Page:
Popper functions are primitive finitely additive conditional probabilities—i.e., P(A|B) is the fundamental quantity, and P(A) is the defined quantity. Now, in some situations we have expect our probabilities to be invariant under some group G of symmetries. For instance, if we're shooting an idealized dart at a circular target and aiming at the center, our idealized method of shooting might be rotationally invariant so that the probability of hitting some region A will be the same as the probability of hitting rA where r is some rotation about the center. (In real life, this need not be so. For instance, in archery, one might have bigger error in the vertical direction than in the horizontal direction, or vice versa, depending on one's skills.) We might also think that similarly there is invariance under reflections about lines through the center.
With unconditional probabilities, we can just formulate these invariance condition as: P(gA)=P(A) for all symmetries g in G and all (measurable) regions A. But how to formulate this for conditional probabilities?
There are two natural definitions:
- P is weakly invariant if and only if P(A|B)=P(gA|gB) for all A, B and g.
- P is strongly invariant if and only if (a) whenever A∪gA⊆B, we have P(A|B)=P(gA|B) and (b) whenever A⊆B∩gB, we have P(A|B)=P(A|gB).
Personally, I find weak invariance to be the more intuitive condition, though strong invariance has some intuitive pull. It's an interesting question how the two are related.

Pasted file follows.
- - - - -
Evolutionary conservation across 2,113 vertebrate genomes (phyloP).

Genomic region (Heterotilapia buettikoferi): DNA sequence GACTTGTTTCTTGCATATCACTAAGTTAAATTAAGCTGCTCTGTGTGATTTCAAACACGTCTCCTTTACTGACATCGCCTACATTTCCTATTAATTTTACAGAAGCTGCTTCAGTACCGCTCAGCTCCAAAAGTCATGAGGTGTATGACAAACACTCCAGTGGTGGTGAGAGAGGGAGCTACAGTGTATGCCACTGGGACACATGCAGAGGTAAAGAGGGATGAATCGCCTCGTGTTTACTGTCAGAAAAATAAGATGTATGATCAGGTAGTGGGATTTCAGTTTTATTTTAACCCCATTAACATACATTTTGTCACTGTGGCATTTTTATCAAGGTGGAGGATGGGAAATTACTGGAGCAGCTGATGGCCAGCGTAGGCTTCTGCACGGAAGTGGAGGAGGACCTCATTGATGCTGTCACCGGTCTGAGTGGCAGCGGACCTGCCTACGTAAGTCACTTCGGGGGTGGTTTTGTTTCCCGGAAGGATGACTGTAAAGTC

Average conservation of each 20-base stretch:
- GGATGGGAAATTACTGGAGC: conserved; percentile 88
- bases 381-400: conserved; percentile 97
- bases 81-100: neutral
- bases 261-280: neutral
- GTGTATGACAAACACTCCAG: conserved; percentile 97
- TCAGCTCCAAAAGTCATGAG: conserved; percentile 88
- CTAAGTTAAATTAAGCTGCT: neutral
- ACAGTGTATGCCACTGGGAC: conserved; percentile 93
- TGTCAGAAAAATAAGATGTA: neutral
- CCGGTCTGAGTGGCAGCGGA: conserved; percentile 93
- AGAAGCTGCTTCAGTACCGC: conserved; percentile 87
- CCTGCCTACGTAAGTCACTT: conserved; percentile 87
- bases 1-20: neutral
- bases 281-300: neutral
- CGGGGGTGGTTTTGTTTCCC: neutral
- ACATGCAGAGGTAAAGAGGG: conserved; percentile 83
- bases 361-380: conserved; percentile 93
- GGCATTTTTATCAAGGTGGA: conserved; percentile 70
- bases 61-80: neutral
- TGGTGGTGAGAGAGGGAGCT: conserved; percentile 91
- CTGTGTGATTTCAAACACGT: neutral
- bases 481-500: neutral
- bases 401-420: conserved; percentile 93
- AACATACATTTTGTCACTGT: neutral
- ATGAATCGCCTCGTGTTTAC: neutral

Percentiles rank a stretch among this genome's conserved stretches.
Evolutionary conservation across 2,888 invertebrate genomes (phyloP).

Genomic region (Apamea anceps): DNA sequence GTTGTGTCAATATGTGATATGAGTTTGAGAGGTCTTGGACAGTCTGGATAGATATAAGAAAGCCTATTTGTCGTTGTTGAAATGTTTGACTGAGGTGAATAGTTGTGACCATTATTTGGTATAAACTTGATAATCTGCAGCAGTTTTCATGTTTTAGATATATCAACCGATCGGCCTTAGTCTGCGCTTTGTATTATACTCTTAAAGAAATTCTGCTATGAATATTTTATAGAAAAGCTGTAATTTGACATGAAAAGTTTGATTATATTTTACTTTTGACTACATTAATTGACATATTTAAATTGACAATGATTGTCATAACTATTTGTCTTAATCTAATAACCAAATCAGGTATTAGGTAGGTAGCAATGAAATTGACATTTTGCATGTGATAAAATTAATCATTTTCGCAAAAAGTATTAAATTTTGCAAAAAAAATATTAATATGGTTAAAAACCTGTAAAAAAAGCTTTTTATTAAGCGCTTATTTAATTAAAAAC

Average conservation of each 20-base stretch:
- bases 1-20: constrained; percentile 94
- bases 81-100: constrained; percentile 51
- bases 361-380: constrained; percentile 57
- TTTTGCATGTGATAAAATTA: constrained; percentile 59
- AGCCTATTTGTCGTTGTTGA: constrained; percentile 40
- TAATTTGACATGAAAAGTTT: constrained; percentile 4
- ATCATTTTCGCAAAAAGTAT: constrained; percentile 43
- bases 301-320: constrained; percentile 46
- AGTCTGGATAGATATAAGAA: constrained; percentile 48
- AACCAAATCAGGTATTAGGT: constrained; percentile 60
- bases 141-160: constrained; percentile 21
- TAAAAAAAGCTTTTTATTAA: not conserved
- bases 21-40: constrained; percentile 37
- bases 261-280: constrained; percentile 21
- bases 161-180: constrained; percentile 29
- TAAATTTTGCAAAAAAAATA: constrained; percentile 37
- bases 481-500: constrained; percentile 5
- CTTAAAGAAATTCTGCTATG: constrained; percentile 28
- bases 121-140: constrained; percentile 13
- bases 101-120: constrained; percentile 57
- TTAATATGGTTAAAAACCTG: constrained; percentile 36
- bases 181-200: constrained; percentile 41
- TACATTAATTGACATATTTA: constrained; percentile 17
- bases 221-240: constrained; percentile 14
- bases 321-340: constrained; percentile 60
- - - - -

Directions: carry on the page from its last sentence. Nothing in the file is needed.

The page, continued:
One interesting special case is where G is generated by symmetries of finite order. A symmetry g has finite order provided that there is a finite number n such that gn is the identity—i.e., applying it n times gets you back to where you started. For instance, rotation by an angle of 360/n degrees where n is a non-zero integer has finite order—you do this |n| times and you're back where you started. And all reflections have finite order.
Fact: If every symmetry in G can be written as a combination of symmetries of finite order, then weak invariance implies strong invariance.
For instance, while most rotations in the plane don't have finite order (only ones by a rational-number angle do), any rotation in the plane can be generated by combining two reflections. Thus, in our circular target case, where we are looking at invariance under reflections and rotations, weak invariance implies strong invariance.
Armstrong in this paper claims that weak invariance implies strong invariance in general (Prop. 1.3). Unfortunately Armstrong's proof is incomplete. And well it might be. For yesterday I came up with a super-simple case showing:
Fact: Weak invariance does not imply strong invariance.
It would be interesting to characterize cases where weak invariance does imply strong invariance. Two general cases are known to me. One is where the symmetries are generated by symmetries of finite order. The second is where the conditional probabilities are defined by the ratio formula starting with a regular probability (one that assigns non-zero probability to each empty set).